Unfortunately, the vaginal discomfort does not disappear on its own – neither by washing nor by wiping, and certainly not by waiting.
What helps against vaginal yeast infections?
Although a vaginal yeast infection is uncomfortable, it is also easy to treat. You should stay away from home remedies, such as tampons soaked in yoghurt, vinegar rinses or sitz baths. To find out why, please read the chapter Home Remedies for Vaginal Yeast Infections. Treatments for vaginal yeast infections that are actually effective consist of medications for vaginal yeast (antimycotics), such as KadeFungin 3. If the vagina and the outer genital area (e.g. labia) are affected, a combination treatment consisting of cream and vaginal tablets works reliably.
The KadeFungin 3 cream (KadeFungin 3 Vaginalcreme) is applied to the outer genital area and quickly relieves the uncomfortable itching and burning sensation. It can be applied extensively several times a day to the itchy areas from the perineum to the anus.
The vaginal tablet must be inserted deep into the vagina. It liquefies and acts from the inside. In doing so, it treats the entire vaginal lining affected by the yeast. Ideally, the vaginal tablet is inserted before going to bed. Use of a vaginal tablet during menstruation makes little sense. The active substance, such as clotrimazole, is flushed out by the bleeding.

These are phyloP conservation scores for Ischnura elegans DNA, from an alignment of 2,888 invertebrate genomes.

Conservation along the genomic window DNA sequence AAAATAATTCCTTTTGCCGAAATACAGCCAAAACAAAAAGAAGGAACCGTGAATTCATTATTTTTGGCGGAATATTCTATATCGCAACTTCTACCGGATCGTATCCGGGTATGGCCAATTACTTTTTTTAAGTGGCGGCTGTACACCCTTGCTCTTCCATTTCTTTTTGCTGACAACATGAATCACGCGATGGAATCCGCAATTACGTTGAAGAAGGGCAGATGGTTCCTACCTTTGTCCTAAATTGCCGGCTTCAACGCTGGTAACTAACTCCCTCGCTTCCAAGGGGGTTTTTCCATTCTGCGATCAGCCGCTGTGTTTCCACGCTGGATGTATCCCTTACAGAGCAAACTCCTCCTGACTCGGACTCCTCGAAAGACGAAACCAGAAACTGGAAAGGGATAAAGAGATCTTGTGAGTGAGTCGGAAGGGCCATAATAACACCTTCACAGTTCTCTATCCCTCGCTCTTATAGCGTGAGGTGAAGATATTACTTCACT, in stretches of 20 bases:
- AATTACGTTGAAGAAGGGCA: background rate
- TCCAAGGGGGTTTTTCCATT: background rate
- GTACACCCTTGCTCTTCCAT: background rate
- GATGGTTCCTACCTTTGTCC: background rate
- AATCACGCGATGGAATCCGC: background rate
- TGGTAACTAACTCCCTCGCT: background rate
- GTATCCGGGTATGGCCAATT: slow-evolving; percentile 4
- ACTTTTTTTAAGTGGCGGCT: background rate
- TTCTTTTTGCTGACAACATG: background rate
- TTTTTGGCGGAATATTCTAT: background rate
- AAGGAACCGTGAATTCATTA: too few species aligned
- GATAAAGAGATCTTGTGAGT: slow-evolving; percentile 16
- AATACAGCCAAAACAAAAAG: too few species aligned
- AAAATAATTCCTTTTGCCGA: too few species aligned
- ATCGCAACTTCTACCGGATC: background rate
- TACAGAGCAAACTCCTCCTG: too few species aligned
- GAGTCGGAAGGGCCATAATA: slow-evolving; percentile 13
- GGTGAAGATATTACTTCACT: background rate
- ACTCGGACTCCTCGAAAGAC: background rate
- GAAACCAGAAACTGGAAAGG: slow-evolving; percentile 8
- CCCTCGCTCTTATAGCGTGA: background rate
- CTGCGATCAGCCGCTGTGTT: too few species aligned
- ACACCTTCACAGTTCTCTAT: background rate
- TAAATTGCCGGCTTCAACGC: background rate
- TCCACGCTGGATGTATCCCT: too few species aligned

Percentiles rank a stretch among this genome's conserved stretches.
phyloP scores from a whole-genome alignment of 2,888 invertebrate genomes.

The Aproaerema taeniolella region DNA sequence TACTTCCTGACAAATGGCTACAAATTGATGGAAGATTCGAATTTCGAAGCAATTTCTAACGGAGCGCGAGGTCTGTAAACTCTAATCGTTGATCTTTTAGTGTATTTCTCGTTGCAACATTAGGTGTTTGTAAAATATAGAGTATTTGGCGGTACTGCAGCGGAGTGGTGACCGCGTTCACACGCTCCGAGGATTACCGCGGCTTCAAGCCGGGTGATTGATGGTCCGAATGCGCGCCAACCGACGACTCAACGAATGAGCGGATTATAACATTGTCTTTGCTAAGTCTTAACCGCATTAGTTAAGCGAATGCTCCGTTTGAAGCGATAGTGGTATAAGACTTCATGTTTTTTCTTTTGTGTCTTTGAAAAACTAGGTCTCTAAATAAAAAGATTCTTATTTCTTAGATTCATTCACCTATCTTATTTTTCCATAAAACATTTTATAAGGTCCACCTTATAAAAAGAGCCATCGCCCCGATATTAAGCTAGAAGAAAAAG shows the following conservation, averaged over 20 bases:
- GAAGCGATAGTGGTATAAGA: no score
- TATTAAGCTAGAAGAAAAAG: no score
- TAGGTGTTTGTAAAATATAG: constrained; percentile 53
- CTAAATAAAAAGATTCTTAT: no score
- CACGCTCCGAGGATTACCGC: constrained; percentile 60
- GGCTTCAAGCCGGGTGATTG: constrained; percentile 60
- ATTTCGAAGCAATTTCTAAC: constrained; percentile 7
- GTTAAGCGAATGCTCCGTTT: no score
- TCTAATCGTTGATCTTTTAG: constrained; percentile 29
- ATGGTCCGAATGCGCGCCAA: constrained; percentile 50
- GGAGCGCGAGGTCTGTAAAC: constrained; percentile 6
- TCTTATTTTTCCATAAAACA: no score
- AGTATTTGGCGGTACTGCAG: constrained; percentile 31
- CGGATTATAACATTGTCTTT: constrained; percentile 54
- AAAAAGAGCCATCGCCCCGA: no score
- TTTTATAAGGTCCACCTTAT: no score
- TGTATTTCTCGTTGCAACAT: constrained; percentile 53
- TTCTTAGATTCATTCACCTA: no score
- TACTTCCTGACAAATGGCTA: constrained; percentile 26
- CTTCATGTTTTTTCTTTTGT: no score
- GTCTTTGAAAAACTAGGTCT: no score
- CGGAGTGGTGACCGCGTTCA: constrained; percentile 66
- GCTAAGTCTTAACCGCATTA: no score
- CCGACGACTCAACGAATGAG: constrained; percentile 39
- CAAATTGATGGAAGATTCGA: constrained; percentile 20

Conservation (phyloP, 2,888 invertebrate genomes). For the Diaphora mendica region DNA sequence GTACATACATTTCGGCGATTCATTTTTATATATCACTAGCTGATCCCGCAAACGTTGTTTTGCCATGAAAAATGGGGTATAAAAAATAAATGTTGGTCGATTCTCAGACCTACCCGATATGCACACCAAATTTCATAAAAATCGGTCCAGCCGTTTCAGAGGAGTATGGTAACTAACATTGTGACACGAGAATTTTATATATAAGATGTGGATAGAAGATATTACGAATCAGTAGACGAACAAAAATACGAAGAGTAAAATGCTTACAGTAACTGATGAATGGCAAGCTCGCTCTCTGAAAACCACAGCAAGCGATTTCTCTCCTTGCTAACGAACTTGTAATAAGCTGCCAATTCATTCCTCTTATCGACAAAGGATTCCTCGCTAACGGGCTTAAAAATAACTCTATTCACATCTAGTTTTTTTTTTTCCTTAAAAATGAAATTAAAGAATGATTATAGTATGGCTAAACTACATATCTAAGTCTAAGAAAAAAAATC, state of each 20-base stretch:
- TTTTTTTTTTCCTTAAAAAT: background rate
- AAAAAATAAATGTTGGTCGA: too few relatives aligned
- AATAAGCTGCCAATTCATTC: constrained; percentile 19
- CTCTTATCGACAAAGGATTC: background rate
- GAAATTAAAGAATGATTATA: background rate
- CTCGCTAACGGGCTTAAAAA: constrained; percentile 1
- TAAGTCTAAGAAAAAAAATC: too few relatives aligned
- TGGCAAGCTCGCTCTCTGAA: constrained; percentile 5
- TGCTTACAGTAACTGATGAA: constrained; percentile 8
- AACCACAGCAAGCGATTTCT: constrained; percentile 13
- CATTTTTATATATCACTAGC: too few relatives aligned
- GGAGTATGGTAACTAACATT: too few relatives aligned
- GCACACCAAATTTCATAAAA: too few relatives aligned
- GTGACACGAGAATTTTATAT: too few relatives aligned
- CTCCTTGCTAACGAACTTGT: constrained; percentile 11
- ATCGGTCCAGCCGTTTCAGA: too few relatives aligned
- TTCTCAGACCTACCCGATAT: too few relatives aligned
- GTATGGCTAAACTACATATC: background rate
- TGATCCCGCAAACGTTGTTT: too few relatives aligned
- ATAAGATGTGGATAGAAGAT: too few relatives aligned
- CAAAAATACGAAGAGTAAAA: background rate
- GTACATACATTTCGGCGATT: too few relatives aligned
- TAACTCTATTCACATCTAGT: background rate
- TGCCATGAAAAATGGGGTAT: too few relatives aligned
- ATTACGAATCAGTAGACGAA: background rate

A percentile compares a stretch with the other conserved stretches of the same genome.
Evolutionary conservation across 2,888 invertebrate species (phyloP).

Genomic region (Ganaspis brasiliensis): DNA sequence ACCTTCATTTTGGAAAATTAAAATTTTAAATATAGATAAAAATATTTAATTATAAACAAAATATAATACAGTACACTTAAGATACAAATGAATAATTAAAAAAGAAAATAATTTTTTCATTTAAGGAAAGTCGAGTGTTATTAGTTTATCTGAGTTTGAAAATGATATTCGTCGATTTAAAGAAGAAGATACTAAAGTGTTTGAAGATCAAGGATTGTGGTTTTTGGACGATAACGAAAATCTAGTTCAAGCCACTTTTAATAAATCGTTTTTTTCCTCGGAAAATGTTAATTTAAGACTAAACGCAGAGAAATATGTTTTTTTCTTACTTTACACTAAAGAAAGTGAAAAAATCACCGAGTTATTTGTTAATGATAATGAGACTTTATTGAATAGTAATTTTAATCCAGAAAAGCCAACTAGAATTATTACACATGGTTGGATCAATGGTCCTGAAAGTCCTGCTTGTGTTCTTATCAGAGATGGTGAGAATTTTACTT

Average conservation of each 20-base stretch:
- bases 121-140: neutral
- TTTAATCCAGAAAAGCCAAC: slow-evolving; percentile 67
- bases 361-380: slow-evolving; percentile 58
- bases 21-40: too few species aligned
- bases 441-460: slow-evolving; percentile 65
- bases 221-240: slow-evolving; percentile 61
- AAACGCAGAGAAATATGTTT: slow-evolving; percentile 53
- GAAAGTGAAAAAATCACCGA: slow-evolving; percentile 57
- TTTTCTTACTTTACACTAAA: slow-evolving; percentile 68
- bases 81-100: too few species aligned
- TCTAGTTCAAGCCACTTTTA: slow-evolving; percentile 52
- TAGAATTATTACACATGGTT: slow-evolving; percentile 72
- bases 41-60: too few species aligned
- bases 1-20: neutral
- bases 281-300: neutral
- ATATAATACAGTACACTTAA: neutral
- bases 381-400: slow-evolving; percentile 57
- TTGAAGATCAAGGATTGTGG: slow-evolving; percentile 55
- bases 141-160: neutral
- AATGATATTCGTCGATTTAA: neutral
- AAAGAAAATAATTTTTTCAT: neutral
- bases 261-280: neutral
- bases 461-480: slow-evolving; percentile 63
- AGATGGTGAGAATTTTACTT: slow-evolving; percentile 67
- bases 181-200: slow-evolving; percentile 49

Adherence to the prescribed treatment time of the medication (to be found in the package leaflet) is essential for successful treatment. If the therapy is ended earlier than specified, there is a risk that not all yeast has been killed and the infection will return.
What to do in case of recurrent vaginal yeast infection?
In women suffering from recurrent vaginal yeast infections, the cause of the body’s lack of defence against the yeast must be determined. For sooner or later, the typical symptoms such as discharge and pruritus are also followed by emotional problems. One wonders what is wrong with one’s own body. Relationships may suffer due to missing out on sex life. You may be afraid of pain during sex, of infecting your partner and that the vicious cycle will never end.